Tell the debt collector that you are the victim of identity theft. Say that you dispute the validity of the debt. Say that you did not create the debt and are not responsible for it. Send the collector a follow-up letter saying the same things. Include a copy of your police report and of any documents youve received from the creditor. Write in your letter that you are giving notice to a claimant under California Civil Code section 1798.93, subsection that a situation of identity theft exists. Send the letter by certified mail, return receipt requested. If the debt collector is not the original creditor, be sure to send your letter within 30 days of receiving the collectors first written demand for payment.
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Protect Your Personal Information
Take the following precautionary measures to avoid becoming a victim of ID theft:
- Don’t give out your personal information online, by phone or by mail unless you’re the one who initiated the contact or transaction and you’re confident that the company or individual is trustworthy and will keep your personal information secure.
- For a complete list of the type of information ID thieves seek out, visit the Identity Theft and Identity Fraud web page.
How To Protect Yourself From Identity Theft:
- Citizens who take advantage of the FLHSMV automated renewal options, including renewal by phone, mail and the Internet, are reminded to shred or otherwise destroy their old licenses and ID cards when they receive the replacement license or card by mail. This will prevent identity thieves from stealing your personal information.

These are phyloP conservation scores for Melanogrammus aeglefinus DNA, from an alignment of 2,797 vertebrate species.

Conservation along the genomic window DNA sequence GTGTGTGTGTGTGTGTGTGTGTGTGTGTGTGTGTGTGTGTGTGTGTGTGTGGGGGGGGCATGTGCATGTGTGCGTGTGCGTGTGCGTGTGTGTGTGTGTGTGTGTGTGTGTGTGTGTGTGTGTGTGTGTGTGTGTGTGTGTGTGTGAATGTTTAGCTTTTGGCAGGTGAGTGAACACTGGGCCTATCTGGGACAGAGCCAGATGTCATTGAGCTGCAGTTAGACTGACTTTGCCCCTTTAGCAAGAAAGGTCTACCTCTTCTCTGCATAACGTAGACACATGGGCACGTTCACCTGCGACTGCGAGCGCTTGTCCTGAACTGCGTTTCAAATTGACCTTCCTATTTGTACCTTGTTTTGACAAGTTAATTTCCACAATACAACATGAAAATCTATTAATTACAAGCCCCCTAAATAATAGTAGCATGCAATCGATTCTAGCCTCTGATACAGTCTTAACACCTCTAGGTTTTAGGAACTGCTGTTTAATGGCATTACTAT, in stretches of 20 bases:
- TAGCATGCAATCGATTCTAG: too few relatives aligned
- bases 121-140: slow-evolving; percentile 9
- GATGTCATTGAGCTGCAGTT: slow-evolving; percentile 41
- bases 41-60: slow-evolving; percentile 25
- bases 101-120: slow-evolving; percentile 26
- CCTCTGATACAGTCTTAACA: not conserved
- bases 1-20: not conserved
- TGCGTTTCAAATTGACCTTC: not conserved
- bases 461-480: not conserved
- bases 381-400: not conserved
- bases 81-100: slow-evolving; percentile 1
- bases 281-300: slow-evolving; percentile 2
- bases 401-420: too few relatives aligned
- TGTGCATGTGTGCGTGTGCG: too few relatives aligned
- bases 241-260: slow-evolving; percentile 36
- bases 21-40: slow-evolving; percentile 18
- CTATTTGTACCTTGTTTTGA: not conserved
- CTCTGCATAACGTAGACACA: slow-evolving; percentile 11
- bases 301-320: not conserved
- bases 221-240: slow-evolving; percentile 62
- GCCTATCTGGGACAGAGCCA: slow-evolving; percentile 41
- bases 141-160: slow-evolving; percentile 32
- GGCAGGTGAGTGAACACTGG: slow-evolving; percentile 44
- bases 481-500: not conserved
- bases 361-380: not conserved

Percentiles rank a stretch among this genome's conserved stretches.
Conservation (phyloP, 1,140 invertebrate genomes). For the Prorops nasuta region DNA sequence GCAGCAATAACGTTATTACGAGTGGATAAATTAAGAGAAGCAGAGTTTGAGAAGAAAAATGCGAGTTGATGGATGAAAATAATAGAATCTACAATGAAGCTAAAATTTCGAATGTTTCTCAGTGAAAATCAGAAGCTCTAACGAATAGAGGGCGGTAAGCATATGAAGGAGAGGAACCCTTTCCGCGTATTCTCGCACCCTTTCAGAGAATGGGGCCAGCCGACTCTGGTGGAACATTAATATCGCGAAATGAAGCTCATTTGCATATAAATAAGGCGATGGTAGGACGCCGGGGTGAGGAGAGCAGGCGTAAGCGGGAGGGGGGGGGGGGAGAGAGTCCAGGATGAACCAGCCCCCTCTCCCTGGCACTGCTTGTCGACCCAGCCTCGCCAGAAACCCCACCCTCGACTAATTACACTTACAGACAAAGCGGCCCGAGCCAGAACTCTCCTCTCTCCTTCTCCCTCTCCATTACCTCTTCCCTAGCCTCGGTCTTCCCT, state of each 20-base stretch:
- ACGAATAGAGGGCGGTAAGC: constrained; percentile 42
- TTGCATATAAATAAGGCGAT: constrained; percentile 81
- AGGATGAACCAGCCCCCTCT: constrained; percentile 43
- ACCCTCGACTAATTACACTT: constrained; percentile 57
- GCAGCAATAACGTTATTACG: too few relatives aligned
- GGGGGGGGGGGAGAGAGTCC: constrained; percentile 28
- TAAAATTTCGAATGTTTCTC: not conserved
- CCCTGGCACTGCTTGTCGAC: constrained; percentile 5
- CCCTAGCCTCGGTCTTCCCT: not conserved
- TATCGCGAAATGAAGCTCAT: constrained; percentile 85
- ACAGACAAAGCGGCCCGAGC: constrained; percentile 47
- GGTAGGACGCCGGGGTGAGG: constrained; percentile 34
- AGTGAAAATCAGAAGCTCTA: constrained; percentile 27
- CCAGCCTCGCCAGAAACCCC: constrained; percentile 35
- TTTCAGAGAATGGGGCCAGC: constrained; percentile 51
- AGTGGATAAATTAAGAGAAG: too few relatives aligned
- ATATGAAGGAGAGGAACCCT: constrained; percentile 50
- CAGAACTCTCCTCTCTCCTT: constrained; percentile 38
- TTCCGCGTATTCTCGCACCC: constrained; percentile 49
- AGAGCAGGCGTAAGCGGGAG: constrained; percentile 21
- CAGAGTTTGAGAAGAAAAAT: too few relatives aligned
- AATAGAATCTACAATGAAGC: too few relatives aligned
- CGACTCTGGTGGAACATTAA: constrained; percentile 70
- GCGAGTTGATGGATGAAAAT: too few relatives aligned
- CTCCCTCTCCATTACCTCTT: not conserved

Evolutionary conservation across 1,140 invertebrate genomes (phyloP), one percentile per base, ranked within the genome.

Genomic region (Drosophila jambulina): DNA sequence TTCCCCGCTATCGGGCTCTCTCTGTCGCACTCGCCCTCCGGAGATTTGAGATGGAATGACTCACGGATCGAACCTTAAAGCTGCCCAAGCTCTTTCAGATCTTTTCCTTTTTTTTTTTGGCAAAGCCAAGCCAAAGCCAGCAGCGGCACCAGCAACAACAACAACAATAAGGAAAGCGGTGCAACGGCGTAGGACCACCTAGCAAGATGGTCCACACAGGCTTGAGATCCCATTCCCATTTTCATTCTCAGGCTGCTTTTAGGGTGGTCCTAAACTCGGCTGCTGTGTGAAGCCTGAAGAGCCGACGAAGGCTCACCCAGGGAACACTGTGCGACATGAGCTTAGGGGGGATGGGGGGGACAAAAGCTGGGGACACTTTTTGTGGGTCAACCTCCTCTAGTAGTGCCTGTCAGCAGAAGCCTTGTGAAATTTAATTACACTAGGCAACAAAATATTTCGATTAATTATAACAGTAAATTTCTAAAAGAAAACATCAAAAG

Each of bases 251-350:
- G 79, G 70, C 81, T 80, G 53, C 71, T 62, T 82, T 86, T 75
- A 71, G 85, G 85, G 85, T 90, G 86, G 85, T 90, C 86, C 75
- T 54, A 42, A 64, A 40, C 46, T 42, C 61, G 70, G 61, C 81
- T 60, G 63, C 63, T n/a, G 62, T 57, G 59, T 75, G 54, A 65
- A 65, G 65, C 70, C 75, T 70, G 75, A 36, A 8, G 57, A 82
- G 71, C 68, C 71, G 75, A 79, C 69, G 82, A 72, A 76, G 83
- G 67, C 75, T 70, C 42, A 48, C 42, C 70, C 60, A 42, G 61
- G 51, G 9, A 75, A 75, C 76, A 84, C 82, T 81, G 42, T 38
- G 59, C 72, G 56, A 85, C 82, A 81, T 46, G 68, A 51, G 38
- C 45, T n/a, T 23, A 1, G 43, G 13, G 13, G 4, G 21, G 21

- Purchase a copy of your driving record annually to see if the FLHSMV shows tickets that were not issued to you just as you would review your credit report for fraudulent activity.
- Do not leave mail in your mailbox overnight, and stop your mail delivery if you are going to be away from home.
- Do not carry extra credit cards, your Social Security card, passport or birth certificate except when absolutely necessary. Install a locked mailbox at your residence or use a post office box to reduce the chance of mail theft.
- Pick up new checks at your bank.
- Do not leave paid bills in your mailbox for the postal carrier to pick up.
- Ask your financial institutions to add extra security protection to your account. Most will allow you to use an additional code when accessing your account.
- Protect your Social Security Number at all costs. Do not let merchants write your SSN on your checks. Request merchants to use other forms of identification.
- Never allow credit card numbers to be written on your checks.
- Do not use your birth date or mothers maiden name as PIN numbers or passwords.